Understanding the success of Promotoras in increasing chronic disease screening

Kerstin Mulle Reinschmidt, Jennifer B. Hunter, M. Lourdes Fernández, Charles R. Lacy-Martínez, Jill G De Zapien, Joel Meister

Research output: Contribution to journalArticle

66 Citations (Scopus)

Abstract

The purpose of this qualitative study was to elicit information on why a promotora (or, community health worker (CHW)) increased adherence to chronic disease screening among women along the U.S.-Mexico border. After completion of the intervention, women and clinic staff who participated in the promotora phase of a randomized, controlled study answered structured, open-ended questionnaires. Clinicians from two non-participating clinics were also interviewed. Content analysis found that the promotora's roles included health education and the facilitation of routine and follow-up care. Clients appreciated the promotora's socio-cultural characteristics, as well as her personal skills and qualities, and described her as a trained, natural helper whose personalized support removed barriers to health care and helped women to take care of themselves. Most clinicians recommended working with a CHW to increase adherence to chronic disease prevention practices. A CHW can play a crucial role on a health care team and interventions should tap into this resource.

Original languageEnglish (US)
Pages (from-to)256-264
Number of pages9
JournalJournal of Health Care for the Poor and Underserved
Volume17
Issue number2
DOIs
StatePublished - May 2006

Fingerprint

Chronic Disease
Disease
worker
health
Cultural Characteristics
health care
community
Aftercare
Patient Care Team
helper
Mexico
Health Education
health promotion
content analysis
staff
Delivery of Health Care
questionnaire
resources
Surveys and Questionnaires

Keywords

  • Adherence
  • Community health worker
  • Community-based intervention
  • Hispanic
  • Promotora
  • Self-efficacy
  • Self-reliance
  • U.S.-Mexico border
  • Women's chronic disease screening

ASJC Scopus subject areas

  • Public Health, Environmental and Occupational Health
  • Health Policy
  • Social Sciences (miscellaneous)

Cite this

Understanding the success of Promotoras in increasing chronic disease screening. / Reinschmidt, Kerstin Mulle; Hunter, Jennifer B.; Fernández, M. Lourdes; Lacy-Martínez, Charles R.; De Zapien, Jill G; Meister, Joel.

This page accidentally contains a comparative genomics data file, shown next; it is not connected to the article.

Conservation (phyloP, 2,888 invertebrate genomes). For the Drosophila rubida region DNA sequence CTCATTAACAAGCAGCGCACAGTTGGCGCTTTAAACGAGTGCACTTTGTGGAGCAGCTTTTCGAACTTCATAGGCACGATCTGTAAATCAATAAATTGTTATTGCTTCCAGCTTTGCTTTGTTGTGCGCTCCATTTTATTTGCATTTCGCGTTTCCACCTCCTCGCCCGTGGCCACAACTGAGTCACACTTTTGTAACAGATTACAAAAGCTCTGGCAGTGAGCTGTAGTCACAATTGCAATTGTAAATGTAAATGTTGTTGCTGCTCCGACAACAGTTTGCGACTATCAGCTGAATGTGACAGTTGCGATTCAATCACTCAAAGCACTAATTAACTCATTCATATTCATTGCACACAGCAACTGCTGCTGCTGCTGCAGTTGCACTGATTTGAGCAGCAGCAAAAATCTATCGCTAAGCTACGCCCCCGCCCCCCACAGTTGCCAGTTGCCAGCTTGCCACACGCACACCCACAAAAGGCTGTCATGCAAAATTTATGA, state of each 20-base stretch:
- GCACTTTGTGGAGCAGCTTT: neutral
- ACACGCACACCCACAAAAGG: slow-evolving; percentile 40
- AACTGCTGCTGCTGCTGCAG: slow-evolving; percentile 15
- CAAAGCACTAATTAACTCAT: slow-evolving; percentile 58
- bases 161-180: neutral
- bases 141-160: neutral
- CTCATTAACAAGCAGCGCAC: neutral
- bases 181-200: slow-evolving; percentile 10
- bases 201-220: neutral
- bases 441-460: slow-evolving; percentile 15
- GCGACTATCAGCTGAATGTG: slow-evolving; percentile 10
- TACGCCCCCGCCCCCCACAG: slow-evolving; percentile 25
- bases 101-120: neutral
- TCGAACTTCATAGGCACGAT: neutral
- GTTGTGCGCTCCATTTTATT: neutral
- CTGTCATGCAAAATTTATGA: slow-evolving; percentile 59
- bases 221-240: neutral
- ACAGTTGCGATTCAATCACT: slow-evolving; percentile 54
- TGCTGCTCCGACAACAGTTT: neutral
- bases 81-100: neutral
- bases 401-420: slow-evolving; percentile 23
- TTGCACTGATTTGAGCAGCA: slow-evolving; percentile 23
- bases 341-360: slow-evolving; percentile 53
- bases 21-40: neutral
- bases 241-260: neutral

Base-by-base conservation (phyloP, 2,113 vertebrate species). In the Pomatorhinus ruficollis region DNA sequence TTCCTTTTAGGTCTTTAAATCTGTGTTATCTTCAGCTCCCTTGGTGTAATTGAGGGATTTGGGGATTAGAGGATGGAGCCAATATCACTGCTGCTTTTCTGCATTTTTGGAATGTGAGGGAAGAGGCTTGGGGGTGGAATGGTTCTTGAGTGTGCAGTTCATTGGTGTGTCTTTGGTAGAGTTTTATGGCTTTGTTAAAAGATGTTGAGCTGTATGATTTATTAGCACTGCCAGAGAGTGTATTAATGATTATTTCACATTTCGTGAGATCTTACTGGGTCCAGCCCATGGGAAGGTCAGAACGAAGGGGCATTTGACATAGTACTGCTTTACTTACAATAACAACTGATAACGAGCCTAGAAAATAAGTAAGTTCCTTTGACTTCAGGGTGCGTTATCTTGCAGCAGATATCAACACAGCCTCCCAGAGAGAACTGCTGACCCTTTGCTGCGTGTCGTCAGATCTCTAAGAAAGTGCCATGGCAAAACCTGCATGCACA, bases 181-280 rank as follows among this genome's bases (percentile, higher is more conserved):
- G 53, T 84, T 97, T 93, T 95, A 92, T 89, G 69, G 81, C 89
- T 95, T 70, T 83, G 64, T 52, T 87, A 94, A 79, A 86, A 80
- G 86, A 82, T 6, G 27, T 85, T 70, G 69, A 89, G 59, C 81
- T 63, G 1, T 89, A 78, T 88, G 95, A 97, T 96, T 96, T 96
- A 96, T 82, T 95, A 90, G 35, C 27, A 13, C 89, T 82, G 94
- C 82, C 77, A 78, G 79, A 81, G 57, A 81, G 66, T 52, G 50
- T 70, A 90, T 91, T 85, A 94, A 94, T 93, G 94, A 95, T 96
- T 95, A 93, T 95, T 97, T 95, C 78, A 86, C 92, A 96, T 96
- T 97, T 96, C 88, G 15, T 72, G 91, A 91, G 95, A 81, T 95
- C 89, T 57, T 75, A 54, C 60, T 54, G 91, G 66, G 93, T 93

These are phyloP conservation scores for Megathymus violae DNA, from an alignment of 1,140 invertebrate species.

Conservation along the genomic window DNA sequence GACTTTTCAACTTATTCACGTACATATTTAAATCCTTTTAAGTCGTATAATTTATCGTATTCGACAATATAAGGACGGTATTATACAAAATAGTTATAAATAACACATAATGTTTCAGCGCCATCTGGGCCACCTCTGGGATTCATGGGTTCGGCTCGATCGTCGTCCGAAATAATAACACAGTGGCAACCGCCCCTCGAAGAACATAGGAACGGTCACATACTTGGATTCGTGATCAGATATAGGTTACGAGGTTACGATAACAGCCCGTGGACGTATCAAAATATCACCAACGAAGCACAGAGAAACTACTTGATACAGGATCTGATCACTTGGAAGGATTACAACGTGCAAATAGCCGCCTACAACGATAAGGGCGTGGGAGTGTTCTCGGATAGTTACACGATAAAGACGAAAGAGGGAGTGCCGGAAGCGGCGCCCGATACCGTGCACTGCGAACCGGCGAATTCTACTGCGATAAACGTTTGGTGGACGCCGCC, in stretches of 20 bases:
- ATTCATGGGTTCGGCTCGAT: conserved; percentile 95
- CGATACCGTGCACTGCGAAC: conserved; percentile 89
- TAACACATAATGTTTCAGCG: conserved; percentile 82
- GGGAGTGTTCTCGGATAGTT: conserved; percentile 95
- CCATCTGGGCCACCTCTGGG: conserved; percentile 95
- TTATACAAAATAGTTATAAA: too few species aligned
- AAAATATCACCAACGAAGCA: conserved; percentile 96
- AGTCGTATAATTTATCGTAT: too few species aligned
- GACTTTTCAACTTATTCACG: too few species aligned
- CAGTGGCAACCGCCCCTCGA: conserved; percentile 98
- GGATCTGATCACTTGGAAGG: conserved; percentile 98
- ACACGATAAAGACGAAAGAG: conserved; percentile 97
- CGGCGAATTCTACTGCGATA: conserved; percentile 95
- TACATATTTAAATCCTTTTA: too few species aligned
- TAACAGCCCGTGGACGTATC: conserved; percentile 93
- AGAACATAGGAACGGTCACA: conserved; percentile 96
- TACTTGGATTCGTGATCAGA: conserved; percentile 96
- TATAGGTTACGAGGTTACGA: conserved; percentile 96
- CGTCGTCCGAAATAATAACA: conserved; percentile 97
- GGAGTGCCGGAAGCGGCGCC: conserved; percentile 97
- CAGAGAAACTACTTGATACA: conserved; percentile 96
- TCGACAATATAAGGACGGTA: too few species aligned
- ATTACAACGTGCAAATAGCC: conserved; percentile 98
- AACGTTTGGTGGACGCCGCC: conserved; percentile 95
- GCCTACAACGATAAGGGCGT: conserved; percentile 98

In: Journal of Health Care for the Poor and Underserved, Vol. 17, No. 2, 05.2006, p. 256-264.

Research output: Contribution to journalArticle

Reinschmidt, Kerstin Mulle ; Hunter, Jennifer B. ; Fernández, M. Lourdes ; Lacy-Martínez, Charles R. ; De Zapien, Jill G ; Meister, Joel. / Understanding the success of Promotoras in increasing chronic disease screening. In: Journal of Health Care for the Poor and Underserved. 2006 ; Vol. 17, No. 2. pp. 256-264.
@article{99840504c8e740f08b084d82c4580bd3,
title = "Understanding the success of Promotoras in increasing chronic disease screening",
abstract = "The purpose of this qualitative study was to elicit information on why a promotora (or, community health worker (CHW)) increased adherence to chronic disease screening among women along the U.S.-Mexico border. After completion of the intervention, women and clinic staff who participated in the promotora phase of a randomized, controlled study answered structured, open-ended questionnaires. Clinicians from two non-participating clinics were also interviewed. Content analysis found that the promotora's roles included health education and the facilitation of routine and follow-up care. Clients appreciated the promotora's socio-cultural characteristics, as well as her personal skills and qualities, and described her as a trained, natural helper whose personalized support removed barriers to health care and helped women to take care of themselves. Most clinicians recommended working with a CHW to increase adherence to chronic disease prevention practices. A CHW can play a crucial role on a health care team and interventions should tap into this resource.",